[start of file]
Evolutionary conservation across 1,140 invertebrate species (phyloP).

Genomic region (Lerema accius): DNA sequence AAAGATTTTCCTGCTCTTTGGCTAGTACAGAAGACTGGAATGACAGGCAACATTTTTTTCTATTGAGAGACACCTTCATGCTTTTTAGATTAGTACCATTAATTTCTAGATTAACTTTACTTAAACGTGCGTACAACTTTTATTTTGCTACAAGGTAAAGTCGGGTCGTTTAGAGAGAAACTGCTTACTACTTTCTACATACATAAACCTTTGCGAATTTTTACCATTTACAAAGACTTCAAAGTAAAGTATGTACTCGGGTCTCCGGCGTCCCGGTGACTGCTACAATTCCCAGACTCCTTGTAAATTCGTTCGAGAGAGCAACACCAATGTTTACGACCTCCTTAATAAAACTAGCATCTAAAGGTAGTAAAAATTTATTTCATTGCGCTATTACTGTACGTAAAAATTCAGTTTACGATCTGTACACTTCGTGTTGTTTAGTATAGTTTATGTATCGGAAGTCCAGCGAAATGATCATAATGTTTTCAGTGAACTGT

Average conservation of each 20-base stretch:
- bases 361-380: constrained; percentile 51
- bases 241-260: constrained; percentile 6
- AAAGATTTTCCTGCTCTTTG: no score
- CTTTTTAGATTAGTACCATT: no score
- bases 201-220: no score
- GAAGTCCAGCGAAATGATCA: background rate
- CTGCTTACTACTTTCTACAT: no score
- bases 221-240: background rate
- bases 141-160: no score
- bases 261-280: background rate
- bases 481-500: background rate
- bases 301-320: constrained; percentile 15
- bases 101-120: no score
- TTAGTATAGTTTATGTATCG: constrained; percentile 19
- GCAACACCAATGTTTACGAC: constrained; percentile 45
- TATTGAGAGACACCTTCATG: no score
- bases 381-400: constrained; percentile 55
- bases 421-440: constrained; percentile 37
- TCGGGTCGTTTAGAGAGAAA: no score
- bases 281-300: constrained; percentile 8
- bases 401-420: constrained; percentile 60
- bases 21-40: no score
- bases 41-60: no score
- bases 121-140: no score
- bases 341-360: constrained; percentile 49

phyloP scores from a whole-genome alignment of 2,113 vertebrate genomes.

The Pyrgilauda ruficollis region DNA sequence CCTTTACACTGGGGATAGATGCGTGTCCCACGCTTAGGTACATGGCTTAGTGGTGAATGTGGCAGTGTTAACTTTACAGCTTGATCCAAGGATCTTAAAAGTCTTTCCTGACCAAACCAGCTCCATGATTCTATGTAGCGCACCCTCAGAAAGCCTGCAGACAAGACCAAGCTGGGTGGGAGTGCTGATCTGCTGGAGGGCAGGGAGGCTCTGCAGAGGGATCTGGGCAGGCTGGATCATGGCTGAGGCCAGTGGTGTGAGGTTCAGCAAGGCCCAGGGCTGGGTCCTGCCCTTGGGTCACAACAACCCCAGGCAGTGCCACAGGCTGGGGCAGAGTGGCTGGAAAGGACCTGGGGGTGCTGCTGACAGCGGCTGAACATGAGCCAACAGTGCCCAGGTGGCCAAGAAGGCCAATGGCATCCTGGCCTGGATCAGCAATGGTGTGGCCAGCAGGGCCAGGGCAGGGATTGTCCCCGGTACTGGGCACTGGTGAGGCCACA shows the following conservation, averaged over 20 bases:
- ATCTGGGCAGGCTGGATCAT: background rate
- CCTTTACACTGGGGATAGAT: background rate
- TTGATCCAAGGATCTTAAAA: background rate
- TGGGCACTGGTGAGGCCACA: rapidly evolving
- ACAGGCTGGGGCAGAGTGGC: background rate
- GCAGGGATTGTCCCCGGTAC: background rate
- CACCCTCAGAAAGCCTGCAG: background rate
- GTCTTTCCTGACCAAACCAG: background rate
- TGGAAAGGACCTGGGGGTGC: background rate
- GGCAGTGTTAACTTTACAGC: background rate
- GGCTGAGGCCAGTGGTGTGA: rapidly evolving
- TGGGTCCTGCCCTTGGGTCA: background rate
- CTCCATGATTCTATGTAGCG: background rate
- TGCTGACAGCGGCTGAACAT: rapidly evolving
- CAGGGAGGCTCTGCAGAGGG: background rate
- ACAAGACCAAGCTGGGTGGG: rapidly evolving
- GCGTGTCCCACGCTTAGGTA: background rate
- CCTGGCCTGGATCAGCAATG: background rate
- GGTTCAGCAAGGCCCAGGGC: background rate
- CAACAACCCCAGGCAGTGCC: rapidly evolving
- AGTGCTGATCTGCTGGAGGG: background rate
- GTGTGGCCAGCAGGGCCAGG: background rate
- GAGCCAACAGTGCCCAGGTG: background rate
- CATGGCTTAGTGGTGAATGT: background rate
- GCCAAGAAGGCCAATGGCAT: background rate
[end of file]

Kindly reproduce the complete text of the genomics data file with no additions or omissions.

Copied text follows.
Evolutionary conservation across 1,140 invertebrate species (phyloP).

Genomic region (Lerema accius): DNA sequence AAAGATTTTCCTGCTCTTTGGCTAGTACAGAAGACTGGAATGACAGGCAACATTTTTTTCTATTGAGAGACACCTTCATGCTTTTTAGATTAGTACCATTAATTTCTAGATTAACTTTACTTAAACGTGCGTACAACTTTTATTTTGCTACAAGGTAAAGTCGGGTCGTTTAGAGAGAAACTGCTTACTACTTTCTACATACATAAACCTTTGCGAATTTTTACCATTTACAAAGACTTCAAAGTAAAGTATGTACTCGGGTCTCCGGCGTCCCGGTGACTGCTACAATTCCCAGACTCCTTGTAAATTCGTTCGAGAGAGCAACACCAATGTTTACGACCTCCTTAATAAAACTAGCATCTAAAGGTAGTAAAAATTTATTTCATTGCGCTATTACTGTACGTAAAAATTCAGTTTACGATCTGTACACTTCGTGTTGTTTAGTATAGTTTATGTATCGGAAGTCCAGCGAAATGATCATAATGTTTTCAGTGAACTGT

Average conservation of each 20-base stretch:
- bases 361-380: constrained; percentile 51
- bases 241-260: constrained; percentile 6
- AAAGATTTTCCTGCTCTTTG: no score
- CTTTTTAGATTAGTACCATT: no score
- bases 201-220: no score
- GAAGTCCAGCGAAATGATCA: background rate
- CTGCTTACTACTTTCTACAT: no score
- bases 221-240: background rate
- bases 141-160: no score
- bases 261-280: background rate
- bases 481-500: background rate
- bases 301-320: constrained; percentile 15
- bases 101-120: no score
- TTAGTATAGTTTATGTATCG: constrained; percentile 19
- GCAACACCAATGTTTACGAC: constrained; percentile 45
- TATTGAGAGACACCTTCATG: no score
- bases 381-400: constrained; percentile 55
- bases 421-440: constrained; percentile 37
- TCGGGTCGTTTAGAGAGAAA: no score
- bases 281-300: constrained; percentile 8
- bases 401-420: constrained; percentile 60
- bases 21-40: no score
- bases 41-60: no score
- bases 121-140: no score
- bases 341-360: constrained; percentile 49

phyloP scores from a whole-genome alignment of 2,113 vertebrate genomes.

The Pyrgilauda ruficollis region DNA sequence CCTTTACACTGGGGATAGATGCGTGTCCCACGCTTAGGTACATGGCTTAGTGGTGAATGTGGCAGTGTTAACTTTACAGCTTGATCCAAGGATCTTAAAAGTCTTTCCTGACCAAACCAGCTCCATGATTCTATGTAGCGCACCCTCAGAAAGCCTGCAGACAAGACCAAGCTGGGTGGGAGTGCTGATCTGCTGGAGGGCAGGGAGGCTCTGCAGAGGGATCTGGGCAGGCTGGATCATGGCTGAGGCCAGTGGTGTGAGGTTCAGCAAGGCCCAGGGCTGGGTCCTGCCCTTGGGTCACAACAACCCCAGGCAGTGCCACAGGCTGGGGCAGAGTGGCTGGAAAGGACCTGGGGGTGCTGCTGACAGCGGCTGAACATGAGCCAACAGTGCCCAGGTGGCCAAGAAGGCCAATGGCATCCTGGCCTGGATCAGCAATGGTGTGGCCAGCAGGGCCAGGGCAGGGATTGTCCCCGGTACTGGGCACTGGTGAGGCCACA shows the following conservation, averaged over 20 bases:
- ATCTGGGCAGGCTGGATCAT: background rate
- CCTTTACACTGGGGATAGAT: background rate
- TTGATCCAAGGATCTTAAAA: background rate
- TGGGCACTGGTGAGGCCACA: rapidly evolving
- ACAGGCTGGGGCAGAGTGGC: background rate
- GCAGGGATTGTCCCCGGTAC: background rate
- CACCCTCAGAAAGCCTGCAG: background rate
- GTCTTTCCTGACCAAACCAG: background rate
- TGGAAAGGACCTGGGGGTGC: background rate
- GGCAGTGTTAACTTTACAGC: background rate
- GGCTGAGGCCAGTGGTGTGA: rapidly evolving
- TGGGTCCTGCCCTTGGGTCA: background rate
- CTCCATGATTCTATGTAGCG: background rate
- TGCTGACAGCGGCTGAACAT: rapidly evolving
- CAGGGAGGCTCTGCAGAGGG: background rate
- ACAAGACCAAGCTGGGTGGG: rapidly evolving
- GCGTGTCCCACGCTTAGGTA: background rate
- CCTGGCCTGGATCAGCAATG: background rate
- GGTTCAGCAAGGCCCAGGGC: background rate
- CAACAACCCCAGGCAGTGCC: rapidly evolving
- AGTGCTGATCTGCTGGAGGG: background rate
- GTGTGGCCAGCAGGGCCAGG: background rate
- GAGCCAACAGTGCCCAGGTG: background rate
- CATGGCTTAGTGGTGAATGT: background rate
- GCCAAGAAGGCCAATGGCAT: background rate